Serialization: EU's track and trace versus U.S.'s e-pedigree

Healthcare Packaging Publisher Jim Chrzan talks with Barry McDonogh and Dave Harty from Systech International, clarifying the enormous challenge ahead.

Barry McDonogh (left) and Dave Harty
Barry McDonogh (left) and Dave Harty

Jim Chrzan: As I travel here in the U.S. and in Europe, I get the impression that many pharmaceutical packaging professionals have not even started on this journey yet, and while others may be collecting the data, they have not figured out how to store it and share it. How close am I to reality?

Dave Harty: A real variation exists in terms of the serialization readiness within the pharmaceutical industry. While the majority of large pharmaceutical companies have moved past pilots and are now engaged in full global implementations, other market segments such as mid-tier operators and biotechs have been slower to engage.

While serialization data is being generated by the industry it is not being truly collected and shared, nor is there any auditing being conducted on this data.

This is a function of the historic view of serialization where decisions were made at a plant level with little consideration of the enterprise or impact on IT. This has left us with serialization systems that are not currently integrated with the enterprise applications layer and therefore many of the possible benefits and features are still yet to be realized.

Jim Chrzan: Explain some of the differences between how the EU and U.S. see serialization?

Barry McDonogh: Broadly speaking, two serialization models are emerging—unfortunately, both of which have challenges in terms of ensuring patient safety.

Under the U.S. “pedigree” model, products are serialized, aggregated, and authenticated when a change of custody occurs. Data is shared between trading partners along the supply chain. The problem with this model is that authentication only occurs at a change in custody. A product may bounce around multiple distribution centers before changing custody—each location provides an opportunity for counterfeit product to enter the supply chain.

In Europe, the “authentication model” relies on item-level serialization, registration of product in a national or regional database, and then authentication at the point of dispensation.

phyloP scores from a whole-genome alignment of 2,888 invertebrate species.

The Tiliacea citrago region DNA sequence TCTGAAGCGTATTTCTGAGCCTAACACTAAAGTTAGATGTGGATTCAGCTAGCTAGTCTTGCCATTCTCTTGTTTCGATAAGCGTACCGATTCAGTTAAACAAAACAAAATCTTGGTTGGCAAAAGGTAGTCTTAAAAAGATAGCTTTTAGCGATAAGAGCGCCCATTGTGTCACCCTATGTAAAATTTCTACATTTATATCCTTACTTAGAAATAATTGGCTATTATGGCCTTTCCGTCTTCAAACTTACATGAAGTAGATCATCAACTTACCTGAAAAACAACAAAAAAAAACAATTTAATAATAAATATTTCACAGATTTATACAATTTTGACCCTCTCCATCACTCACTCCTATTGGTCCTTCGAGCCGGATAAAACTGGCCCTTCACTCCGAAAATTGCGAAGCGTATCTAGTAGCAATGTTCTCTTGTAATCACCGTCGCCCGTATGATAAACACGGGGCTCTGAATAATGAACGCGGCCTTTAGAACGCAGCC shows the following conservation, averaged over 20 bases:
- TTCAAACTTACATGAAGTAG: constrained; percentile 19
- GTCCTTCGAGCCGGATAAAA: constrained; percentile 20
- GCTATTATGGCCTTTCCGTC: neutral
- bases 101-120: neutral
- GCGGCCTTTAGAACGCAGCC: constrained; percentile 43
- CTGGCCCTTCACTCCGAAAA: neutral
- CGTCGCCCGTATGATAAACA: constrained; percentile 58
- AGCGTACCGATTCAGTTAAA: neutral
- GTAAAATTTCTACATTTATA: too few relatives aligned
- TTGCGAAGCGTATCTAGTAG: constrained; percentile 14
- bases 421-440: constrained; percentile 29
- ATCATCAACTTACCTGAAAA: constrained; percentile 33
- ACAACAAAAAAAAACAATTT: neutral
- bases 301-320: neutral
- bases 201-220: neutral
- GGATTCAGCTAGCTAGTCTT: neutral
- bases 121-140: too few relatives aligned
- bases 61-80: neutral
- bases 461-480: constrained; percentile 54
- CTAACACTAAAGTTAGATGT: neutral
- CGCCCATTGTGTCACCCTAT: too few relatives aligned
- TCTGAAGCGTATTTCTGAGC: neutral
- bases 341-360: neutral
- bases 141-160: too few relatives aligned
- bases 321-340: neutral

While serialization under the authentication model makes it harder for counterfeiters to operate, a counterfeit product may still make it to point of sale before a genuine one.

Under both models a covert means of anti-counterfeit technology is still required.

One of the things Systech is doing is we are planning to launch new technology later this year, e-Fingerprint™, which is a derivative of the serialization process that provides covert authentication.

Jim Chrzan: So the Wal-Mart pharmacist at a store location in the U.S. is not going to scan that serialized number to authenticate?

Dave Harty: No, in the U.S. “pedigree” model the chain of custody happens at the distribution center of the large pharmacies. There is no requirement to record anything as it moves inside their company across locations. It could travel across the country and there is no pedigree requirement to record anything.

Jim Chrzan: How about the difference regarding where this information will be stored and how it will be shared?

Dave Harty: The EU model will involve a series of national databases that will feed into one centralized database. 

In the U.S., a centralized database (or “big brother”) is a much more difficult question. So far, California is letting the industry figure it out. With e-pedigree, at a minimum you are responsible for the step before and the step after. If there is a problem, all you need to identify is who your source was, and who did you ship to, which is a relatively simple process.

If we could get past the privacy issues and look toward a centralized database, who will agree to store the data and who is going to pay?

Systech has the ability to exchange data through as many steps as you need so we support both models. Turkey and China’s SFDA do feature centralized databases and we operate there.  While we can support it in the U.S., we do not see a single big database in the sky coming any time soon, if ever. 

Jim Chrzan: In Healthcare Packaging’s Serialization Strategies Playbook, we state the time to get started to comply with California legislation is now. Many consultants feel the bandwidth of experts will be too limited to accomplish all that needs to be done. Or will California delay again?

Barry McDonogh: The magnitude of the task at hand is enormous. The more companies delay, the greater the issue becomes. We do not believe California will delay. There may be a legal challenge, for instance from small pharmacies claiming undue burden from the additional infrastructure cost. However, even if California were to delay, we are already approaching critical mass globally with legislation currently being introduced across the world.

Systech recognizes that the life sciences industry is facing an uphill battle to comply with international serialization legislation. We are following a strategy utilized in the other high growth markets (SCADA, MES) where scalability has been an issue. Systech is focusing on its core competency, its serialization solutions, while building a network of trusted partners who bring scalability to the deployment of our solutions.

 

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